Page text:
Stripped of magnetism, the boozing, broad-chasing re-creations of Frank Sinatra, Dean Martin and Sammy Davis Jr. (Gary Corsello, Steve Apple, Lonnie Parlor) are shallow, and lines that slipped under the Copa Room radar now emerge as wince-inducing and witless.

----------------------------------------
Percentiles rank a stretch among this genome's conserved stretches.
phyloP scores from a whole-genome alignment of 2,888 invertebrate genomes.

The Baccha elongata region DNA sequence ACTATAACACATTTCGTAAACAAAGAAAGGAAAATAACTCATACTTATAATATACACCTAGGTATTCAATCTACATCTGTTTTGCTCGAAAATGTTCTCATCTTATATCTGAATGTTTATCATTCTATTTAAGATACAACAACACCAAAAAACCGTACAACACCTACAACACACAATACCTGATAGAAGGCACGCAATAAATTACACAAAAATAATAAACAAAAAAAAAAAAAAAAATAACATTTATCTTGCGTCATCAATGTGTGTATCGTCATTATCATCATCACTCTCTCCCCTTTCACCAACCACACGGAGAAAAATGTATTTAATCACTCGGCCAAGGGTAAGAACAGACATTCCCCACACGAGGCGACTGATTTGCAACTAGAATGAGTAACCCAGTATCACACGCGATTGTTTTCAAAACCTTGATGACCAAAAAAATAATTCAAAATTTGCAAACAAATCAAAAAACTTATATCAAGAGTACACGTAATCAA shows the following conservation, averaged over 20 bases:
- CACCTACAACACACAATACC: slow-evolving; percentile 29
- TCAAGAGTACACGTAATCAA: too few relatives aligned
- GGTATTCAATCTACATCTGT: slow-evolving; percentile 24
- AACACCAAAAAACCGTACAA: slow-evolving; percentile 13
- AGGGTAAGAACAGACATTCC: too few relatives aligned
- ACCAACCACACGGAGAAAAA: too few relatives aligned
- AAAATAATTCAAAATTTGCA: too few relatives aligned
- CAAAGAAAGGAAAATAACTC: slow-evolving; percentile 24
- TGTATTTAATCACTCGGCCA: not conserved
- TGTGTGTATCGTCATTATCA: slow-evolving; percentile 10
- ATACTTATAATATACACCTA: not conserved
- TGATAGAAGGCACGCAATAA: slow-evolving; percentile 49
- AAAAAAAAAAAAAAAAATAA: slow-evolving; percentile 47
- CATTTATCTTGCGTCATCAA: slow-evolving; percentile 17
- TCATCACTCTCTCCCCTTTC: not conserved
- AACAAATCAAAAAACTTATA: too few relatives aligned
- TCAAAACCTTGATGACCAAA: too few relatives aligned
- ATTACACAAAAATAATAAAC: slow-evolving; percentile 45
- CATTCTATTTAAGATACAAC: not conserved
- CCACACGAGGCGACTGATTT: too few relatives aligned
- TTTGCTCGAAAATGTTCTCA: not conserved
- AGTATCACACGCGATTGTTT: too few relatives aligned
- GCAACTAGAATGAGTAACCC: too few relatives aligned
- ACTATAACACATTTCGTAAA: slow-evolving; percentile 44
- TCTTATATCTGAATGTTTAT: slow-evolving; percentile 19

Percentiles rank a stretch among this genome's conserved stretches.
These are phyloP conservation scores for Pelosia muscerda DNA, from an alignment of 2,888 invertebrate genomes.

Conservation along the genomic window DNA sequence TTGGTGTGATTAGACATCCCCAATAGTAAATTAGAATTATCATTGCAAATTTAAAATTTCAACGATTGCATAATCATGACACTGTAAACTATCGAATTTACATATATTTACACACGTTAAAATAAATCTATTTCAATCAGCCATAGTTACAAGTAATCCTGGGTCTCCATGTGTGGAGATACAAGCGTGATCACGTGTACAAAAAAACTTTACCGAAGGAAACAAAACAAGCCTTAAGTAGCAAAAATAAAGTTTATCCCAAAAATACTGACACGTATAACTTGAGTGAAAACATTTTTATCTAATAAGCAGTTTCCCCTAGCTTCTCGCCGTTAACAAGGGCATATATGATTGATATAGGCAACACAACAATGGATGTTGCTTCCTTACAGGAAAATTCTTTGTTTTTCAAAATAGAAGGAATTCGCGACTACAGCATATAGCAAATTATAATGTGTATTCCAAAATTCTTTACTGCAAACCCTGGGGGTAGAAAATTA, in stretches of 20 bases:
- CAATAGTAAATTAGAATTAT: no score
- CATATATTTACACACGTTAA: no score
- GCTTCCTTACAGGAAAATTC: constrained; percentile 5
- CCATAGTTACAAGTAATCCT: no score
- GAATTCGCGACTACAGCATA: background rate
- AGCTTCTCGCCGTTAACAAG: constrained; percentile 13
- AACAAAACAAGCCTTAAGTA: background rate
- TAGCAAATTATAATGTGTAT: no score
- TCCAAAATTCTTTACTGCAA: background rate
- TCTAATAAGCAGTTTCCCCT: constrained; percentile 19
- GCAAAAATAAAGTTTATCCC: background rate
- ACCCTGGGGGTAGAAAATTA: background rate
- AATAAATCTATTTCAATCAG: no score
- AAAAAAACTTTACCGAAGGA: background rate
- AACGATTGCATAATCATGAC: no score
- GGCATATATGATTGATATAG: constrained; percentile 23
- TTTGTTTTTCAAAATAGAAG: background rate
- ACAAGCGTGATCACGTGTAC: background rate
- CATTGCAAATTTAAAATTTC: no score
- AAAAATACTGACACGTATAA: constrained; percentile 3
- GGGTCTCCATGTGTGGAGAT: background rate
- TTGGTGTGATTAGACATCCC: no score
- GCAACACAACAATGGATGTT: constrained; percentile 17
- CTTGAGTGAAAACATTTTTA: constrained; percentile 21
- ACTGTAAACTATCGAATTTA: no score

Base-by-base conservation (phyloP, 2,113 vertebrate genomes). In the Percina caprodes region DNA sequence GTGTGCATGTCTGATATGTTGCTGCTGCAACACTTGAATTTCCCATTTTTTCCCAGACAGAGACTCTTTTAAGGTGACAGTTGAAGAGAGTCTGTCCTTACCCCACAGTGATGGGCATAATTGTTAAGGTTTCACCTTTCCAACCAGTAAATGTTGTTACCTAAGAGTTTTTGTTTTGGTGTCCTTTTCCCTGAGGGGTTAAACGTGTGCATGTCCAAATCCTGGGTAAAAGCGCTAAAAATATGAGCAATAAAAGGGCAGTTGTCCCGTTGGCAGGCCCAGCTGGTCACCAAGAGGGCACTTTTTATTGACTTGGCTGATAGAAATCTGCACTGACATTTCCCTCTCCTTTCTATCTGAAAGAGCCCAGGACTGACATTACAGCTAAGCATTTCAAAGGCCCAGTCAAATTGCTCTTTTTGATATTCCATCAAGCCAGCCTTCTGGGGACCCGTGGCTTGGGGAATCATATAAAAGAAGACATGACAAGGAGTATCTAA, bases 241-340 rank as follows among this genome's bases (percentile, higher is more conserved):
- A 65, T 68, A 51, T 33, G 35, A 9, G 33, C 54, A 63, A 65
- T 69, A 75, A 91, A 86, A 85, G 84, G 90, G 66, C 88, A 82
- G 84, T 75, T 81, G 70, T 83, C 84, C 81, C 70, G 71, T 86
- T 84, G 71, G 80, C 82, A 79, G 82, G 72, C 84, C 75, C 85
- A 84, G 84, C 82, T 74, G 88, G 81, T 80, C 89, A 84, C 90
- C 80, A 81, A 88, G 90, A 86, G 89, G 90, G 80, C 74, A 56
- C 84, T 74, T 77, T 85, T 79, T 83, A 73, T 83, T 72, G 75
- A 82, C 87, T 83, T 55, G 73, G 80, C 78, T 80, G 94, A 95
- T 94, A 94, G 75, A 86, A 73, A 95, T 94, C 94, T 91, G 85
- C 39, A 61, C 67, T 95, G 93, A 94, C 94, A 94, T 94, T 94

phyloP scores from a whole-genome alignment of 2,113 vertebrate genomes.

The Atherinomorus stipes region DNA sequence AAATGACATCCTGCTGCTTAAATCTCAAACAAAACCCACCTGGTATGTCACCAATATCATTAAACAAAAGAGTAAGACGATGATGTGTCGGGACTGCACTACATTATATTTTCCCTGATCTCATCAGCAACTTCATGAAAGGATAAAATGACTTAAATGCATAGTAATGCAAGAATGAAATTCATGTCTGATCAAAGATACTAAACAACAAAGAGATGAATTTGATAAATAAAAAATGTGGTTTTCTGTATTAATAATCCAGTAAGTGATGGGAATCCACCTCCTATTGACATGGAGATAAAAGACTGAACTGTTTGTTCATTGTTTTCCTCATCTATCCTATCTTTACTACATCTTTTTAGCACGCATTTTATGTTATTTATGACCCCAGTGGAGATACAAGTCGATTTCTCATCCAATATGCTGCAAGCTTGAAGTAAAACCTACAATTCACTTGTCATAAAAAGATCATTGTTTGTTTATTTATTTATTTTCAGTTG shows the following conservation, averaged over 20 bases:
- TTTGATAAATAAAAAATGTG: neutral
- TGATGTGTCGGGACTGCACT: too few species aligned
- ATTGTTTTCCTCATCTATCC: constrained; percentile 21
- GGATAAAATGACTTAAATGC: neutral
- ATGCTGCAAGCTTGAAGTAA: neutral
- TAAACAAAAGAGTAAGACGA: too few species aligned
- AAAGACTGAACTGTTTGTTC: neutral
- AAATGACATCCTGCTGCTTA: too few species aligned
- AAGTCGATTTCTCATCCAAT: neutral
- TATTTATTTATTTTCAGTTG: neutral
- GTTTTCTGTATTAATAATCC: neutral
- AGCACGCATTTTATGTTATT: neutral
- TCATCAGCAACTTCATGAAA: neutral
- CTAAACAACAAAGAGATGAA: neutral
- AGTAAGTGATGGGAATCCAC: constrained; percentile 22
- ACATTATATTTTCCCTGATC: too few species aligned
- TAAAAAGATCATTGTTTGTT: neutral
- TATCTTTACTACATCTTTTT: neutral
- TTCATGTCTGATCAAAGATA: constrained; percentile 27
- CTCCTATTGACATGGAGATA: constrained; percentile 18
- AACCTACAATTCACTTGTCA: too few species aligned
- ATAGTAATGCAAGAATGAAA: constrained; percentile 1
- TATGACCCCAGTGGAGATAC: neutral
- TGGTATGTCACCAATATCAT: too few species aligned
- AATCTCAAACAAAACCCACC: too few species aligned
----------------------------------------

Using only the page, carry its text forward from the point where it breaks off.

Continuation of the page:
Stripped of magnetism, the boozing, broad-chasing re-creations of Frank Sinatra, Dean Martin and Sammy Davis Jr. (Gary Corsello, Steve Apple, Lonnie Parlor) are shallow, and lines that slipped under the Copa Room radar now emerge as wince-inducing and witless. The Kodak is too large for “The Rat Pack,” essentially an intimate Vegas act, and Corsello’s comedic coaching to Parlor, “it’s about subtlety,” serves as forceful reminder that this overlong show steers away from anything subtle. It fails to give its subjects or era a fresh spin for modern theatergoers.Familiar Sinatra-Martin-Davis photographs line the wall — and a bar, three stools and semi-circular lighted images of piano keys set the stage for Martin (Apple) to establish his tipsiness and sing, “When you’re drinking, you get stinking,” before he launches into signature songs, “Everybody Loves Somebody” and “Ain’t That a Kick in the Head.” Apple’s gags and vocal inflections present the externals of Martin’s style without his velvet smoothness and supreme self-assurance. His high spot is a notably strong interpretation of “Kick in the Head,” which helps us to ignore such lines as a remark to Sammy, “I only have eye for you.” The one-liners, in general (“You said mother — that’s only half a word”) inspire the burlesque cry, “Get the hook!” Apple, at least, has an overall persona that evokes Martin in broad outline. Corsello’s Frank Sinatra bears no relationship, physically or musically, to the Chairman of the Board. Though a capable singer, his portrayal is insecure, devoid of the sexual threat and dominant power that made Sinatra a feared and undisputed leader. Parlor gets much closer to Davis. Director Joe A. Giamalva maintains a firmer grip on the Davis character, and Parlor’s renditions, though uneven, often stir up a theatrical excitement absent from the rest of the production. “What Kind of Fool Am I?” is a highlight, and an out-of-place “Candy Man” rouses the crowd from its general apathy. With the right vehicle, Parlor could drop his Davis identity and carry a show based on his own solid singing and personality. “Rat Pack” works best when the performers step free of their characterizations and sing out as themselves. For a few minutes, Parlor and Corsello project individual spontaneity on “Me and My Shadow” and their final handshake conveys a believable camaraderie. After that, the evening rolls downhill again with a jokey, tedious medley featuring such witticisms as “Nothing could be finer than to shack up with a minor in the morning.”